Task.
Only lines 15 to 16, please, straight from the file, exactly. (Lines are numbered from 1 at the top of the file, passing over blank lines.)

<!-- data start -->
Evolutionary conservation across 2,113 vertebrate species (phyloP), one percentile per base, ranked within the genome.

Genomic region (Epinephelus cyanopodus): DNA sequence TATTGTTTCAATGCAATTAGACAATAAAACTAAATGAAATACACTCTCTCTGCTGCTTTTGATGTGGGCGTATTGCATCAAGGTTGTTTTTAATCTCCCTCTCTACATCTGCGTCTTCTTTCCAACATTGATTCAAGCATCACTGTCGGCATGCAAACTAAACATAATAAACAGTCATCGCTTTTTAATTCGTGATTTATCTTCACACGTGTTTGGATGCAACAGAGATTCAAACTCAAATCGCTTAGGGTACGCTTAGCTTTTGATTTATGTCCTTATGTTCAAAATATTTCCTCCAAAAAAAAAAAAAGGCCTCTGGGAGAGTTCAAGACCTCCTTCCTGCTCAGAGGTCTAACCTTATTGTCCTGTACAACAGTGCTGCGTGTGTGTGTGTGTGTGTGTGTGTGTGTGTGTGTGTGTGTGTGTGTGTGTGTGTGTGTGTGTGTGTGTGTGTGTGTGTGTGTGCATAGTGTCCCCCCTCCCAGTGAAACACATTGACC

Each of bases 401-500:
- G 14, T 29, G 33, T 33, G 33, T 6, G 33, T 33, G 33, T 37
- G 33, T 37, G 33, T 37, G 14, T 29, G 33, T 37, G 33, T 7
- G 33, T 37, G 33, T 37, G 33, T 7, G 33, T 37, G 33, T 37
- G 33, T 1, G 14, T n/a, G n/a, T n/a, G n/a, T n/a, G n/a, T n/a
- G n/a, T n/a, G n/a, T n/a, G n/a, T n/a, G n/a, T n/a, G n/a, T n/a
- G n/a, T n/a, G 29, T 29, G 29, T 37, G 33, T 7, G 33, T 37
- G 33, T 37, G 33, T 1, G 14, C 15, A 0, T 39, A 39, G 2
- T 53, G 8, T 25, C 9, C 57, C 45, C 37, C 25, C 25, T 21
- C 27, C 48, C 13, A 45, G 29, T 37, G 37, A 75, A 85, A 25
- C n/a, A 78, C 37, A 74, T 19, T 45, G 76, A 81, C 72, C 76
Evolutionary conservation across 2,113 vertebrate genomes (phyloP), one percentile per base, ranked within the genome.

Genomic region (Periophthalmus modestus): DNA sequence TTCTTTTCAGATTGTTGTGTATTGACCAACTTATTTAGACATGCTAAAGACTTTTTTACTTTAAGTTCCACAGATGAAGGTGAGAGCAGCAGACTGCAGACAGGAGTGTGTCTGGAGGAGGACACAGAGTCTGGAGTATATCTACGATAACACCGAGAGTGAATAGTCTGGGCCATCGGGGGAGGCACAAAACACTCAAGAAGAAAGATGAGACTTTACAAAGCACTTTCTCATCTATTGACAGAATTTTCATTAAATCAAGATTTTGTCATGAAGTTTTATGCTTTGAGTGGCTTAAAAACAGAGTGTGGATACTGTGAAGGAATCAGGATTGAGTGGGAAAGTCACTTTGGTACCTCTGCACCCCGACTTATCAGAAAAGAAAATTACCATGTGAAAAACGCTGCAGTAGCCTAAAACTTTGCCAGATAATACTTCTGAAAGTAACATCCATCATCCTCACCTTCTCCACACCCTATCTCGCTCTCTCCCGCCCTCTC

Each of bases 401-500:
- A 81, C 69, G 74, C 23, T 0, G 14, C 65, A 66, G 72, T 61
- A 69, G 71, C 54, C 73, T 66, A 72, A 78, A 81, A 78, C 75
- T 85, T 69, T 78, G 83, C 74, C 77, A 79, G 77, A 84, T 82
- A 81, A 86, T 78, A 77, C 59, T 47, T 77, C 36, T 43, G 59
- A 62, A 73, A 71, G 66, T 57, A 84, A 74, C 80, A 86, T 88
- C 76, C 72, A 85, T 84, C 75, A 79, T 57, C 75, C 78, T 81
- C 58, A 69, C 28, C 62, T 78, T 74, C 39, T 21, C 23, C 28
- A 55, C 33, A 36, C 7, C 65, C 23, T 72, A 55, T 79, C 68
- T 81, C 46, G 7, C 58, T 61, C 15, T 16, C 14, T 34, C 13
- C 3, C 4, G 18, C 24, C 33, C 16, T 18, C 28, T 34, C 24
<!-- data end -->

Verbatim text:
Genomic region (Periophthalmus modestus): DNA sequence TTCTTTTCAGATTGTTGTGTATTGACCAACTTATTTAGACATGCTAAAGACTTTTTTACTTTAAGTTCCACAGATGAAGGTGAGAGCAGCAGACTGCAGACAGGAGTGTGTCTGGAGGAGGACACAGAGTCTGGAGTATATCTACGATAACACCGAGAGTGAATAGTCTGGGCCATCGGGGGAGGCACAAAACACTCAAGAAGAAAGATGAGACTTTACAAAGCACTTTCTCATCTATTGACAGAATTTTCATTAAATCAAGATTTTGTCATGAAGTTTTATGCTTTGAGTGGCTTAAAAACAGAGTGTGGATACTGTGAAGGAATCAGGATTGAGTGGGAAAGTCACTTTGGTACCTCTGCACCCCGACTTATCAGAAAAGAAAATTACCATGTGAAAAACGCTGCAGTAGCCTAAAACTTTGCCAGATAATACTTCTGAAAGTAACATCCATCATCCTCACCTTCTCCACACCCTATCTCGCTCTCTCCCGCCCTCTC

Each of bases 401-500: